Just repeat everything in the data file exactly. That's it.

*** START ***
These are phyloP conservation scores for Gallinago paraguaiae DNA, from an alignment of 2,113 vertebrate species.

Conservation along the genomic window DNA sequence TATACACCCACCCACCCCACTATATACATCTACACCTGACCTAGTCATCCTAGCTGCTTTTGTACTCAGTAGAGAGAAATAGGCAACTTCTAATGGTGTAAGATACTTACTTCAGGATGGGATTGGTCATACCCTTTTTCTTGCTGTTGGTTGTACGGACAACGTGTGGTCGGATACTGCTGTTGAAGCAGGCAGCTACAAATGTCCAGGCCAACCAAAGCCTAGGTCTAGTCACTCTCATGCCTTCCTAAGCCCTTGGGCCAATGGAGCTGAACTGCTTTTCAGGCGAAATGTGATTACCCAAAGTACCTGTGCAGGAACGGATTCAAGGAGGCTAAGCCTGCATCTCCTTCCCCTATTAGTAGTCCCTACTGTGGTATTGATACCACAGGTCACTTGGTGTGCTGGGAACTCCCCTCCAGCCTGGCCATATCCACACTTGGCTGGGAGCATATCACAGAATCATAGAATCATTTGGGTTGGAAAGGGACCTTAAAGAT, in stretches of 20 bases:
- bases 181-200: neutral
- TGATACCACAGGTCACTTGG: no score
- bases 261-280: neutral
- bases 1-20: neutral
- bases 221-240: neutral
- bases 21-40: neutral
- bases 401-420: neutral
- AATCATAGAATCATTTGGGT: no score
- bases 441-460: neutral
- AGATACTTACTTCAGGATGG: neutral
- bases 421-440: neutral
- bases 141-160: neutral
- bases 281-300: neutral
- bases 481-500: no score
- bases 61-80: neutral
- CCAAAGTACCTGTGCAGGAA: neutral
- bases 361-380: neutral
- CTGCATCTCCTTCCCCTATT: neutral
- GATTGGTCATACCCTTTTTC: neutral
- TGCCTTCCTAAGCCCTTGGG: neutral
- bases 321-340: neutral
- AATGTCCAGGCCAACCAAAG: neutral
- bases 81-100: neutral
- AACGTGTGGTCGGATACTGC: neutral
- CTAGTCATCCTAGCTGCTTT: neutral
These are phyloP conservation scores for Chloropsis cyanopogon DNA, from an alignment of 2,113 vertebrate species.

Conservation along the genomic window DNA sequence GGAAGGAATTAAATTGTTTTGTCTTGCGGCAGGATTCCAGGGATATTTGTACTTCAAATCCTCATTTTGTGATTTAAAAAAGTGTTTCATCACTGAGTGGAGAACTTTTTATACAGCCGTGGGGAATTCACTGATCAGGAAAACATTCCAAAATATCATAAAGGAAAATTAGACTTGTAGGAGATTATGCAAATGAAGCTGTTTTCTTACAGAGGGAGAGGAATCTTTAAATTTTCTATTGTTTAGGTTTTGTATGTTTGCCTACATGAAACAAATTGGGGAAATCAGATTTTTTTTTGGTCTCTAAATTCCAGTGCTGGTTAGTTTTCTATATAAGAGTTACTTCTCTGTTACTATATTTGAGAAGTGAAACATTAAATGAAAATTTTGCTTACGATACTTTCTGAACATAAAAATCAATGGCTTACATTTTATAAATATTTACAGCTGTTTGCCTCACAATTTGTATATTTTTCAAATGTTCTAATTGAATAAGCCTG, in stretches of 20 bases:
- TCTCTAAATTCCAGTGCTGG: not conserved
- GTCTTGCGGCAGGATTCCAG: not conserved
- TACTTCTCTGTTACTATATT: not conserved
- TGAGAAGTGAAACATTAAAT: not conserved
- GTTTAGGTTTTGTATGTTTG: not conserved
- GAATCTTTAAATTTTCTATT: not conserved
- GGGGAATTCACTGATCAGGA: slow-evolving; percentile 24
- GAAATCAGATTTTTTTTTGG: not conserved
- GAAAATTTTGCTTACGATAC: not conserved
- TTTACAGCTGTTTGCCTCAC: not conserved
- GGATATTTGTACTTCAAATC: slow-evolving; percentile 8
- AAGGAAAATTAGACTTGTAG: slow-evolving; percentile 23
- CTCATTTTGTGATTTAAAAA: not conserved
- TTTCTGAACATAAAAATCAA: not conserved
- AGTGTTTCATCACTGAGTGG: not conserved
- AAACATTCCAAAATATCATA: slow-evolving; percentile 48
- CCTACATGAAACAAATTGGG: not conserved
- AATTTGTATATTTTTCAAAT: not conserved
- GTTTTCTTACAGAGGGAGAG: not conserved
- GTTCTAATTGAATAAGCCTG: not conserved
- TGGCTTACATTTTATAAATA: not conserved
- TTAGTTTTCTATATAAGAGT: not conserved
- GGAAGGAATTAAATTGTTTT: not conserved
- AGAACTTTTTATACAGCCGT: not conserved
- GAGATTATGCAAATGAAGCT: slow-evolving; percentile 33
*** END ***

These are phyloP conservation scores for Gallinago paraguaiae DNA, from an alignment of 2,113 vertebrate species.

Conservation along the genomic window DNA sequence TATACACCCACCCACCCCACTATATACATCTACACCTGACCTAGTCATCCTAGCTGCTTTTGTACTCAGTAGAGAGAAATAGGCAACTTCTAATGGTGTAAGATACTTACTTCAGGATGGGATTGGTCATACCCTTTTTCTTGCTGTTGGTTGTACGGACAACGTGTGGTCGGATACTGCTGTTGAAGCAGGCAGCTACAAATGTCCAGGCCAACCAAAGCCTAGGTCTAGTCACTCTCATGCCTTCCTAAGCCCTTGGGCCAATGGAGCTGAACTGCTTTTCAGGCGAAATGTGATTACCCAAAGTACCTGTGCAGGAACGGATTCAAGGAGGCTAAGCCTGCATCTCCTTCCCCTATTAGTAGTCCCTACTGTGGTATTGATACCACAGGTCACTTGGTGTGCTGGGAACTCCCCTCCAGCCTGGCCATATCCACACTTGGCTGGGAGCATATCACAGAATCATAGAATCATTTGGGTTGGAAAGGGACCTTAAAGAT, in stretches of 20 bases:
- bases 181-200: neutral
- TGATACCACAGGTCACTTGG: no score
- bases 261-280: neutral
- bases 1-20: neutral
- bases 221-240: neutral
- bases 21-40: neutral
- bases 401-420: neutral
- AATCATAGAATCATTTGGGT: no score
- bases 441-460: neutral
- AGATACTTACTTCAGGATGG: neutral
- bases 421-440: neutral
- bases 141-160: neutral
- bases 281-300: neutral
- bases 481-500: no score
- bases 61-80: neutral
- CCAAAGTACCTGTGCAGGAA: neutral
- bases 361-380: neutral
- CTGCATCTCCTTCCCCTATT: neutral
- GATTGGTCATACCCTTTTTC: neutral
- TGCCTTCCTAAGCCCTTGGG: neutral
- bases 321-340: neutral
- AATGTCCAGGCCAACCAAAG: neutral
- bases 81-100: neutral
- AACGTGTGGTCGGATACTGC: neutral
- CTAGTCATCCTAGCTGCTTT: neutral
These are phyloP conservation scores for Chloropsis cyanopogon DNA, from an alignment of 2,113 vertebrate species.

Conservation along the genomic window DNA sequence GGAAGGAATTAAATTGTTTTGTCTTGCGGCAGGATTCCAGGGATATTTGTACTTCAAATCCTCATTTTGTGATTTAAAAAAGTGTTTCATCACTGAGTGGAGAACTTTTTATACAGCCGTGGGGAATTCACTGATCAGGAAAACATTCCAAAATATCATAAAGGAAAATTAGACTTGTAGGAGATTATGCAAATGAAGCTGTTTTCTTACAGAGGGAGAGGAATCTTTAAATTTTCTATTGTTTAGGTTTTGTATGTTTGCCTACATGAAACAAATTGGGGAAATCAGATTTTTTTTTGGTCTCTAAATTCCAGTGCTGGTTAGTTTTCTATATAAGAGTTACTTCTCTGTTACTATATTTGAGAAGTGAAACATTAAATGAAAATTTTGCTTACGATACTTTCTGAACATAAAAATCAATGGCTTACATTTTATAAATATTTACAGCTGTTTGCCTCACAATTTGTATATTTTTCAAATGTTCTAATTGAATAAGCCTG, in stretches of 20 bases:
- TCTCTAAATTCCAGTGCTGG: not conserved
- GTCTTGCGGCAGGATTCCAG: not conserved
- TACTTCTCTGTTACTATATT: not conserved
- TGAGAAGTGAAACATTAAAT: not conserved
- GTTTAGGTTTTGTATGTTTG: not conserved
- GAATCTTTAAATTTTCTATT: not conserved
- GGGGAATTCACTGATCAGGA: slow-evolving; percentile 24
- GAAATCAGATTTTTTTTTGG: not conserved
- GAAAATTTTGCTTACGATAC: not conserved
- TTTACAGCTGTTTGCCTCAC: not conserved
- GGATATTTGTACTTCAAATC: slow-evolving; percentile 8
- AAGGAAAATTAGACTTGTAG: slow-evolving; percentile 23
- CTCATTTTGTGATTTAAAAA: not conserved
- TTTCTGAACATAAAAATCAA: not conserved
- AGTGTTTCATCACTGAGTGG: not conserved
- AAACATTCCAAAATATCATA: slow-evolving; percentile 48
- CCTACATGAAACAAATTGGG: not conserved
- AATTTGTATATTTTTCAAAT: not conserved
- GTTTTCTTACAGAGGGAGAG: not conserved
- GTTCTAATTGAATAAGCCTG: not conserved
- TGGCTTACATTTTATAAATA: not conserved
- TTAGTTTTCTATATAAGAGT: not conserved
- GGAAGGAATTAAATTGTTTT: not conserved
- AGAACTTTTTATACAGCCGT: not conserved
- GAGATTATGCAAATGAAGCT: slow-evolving; percentile 33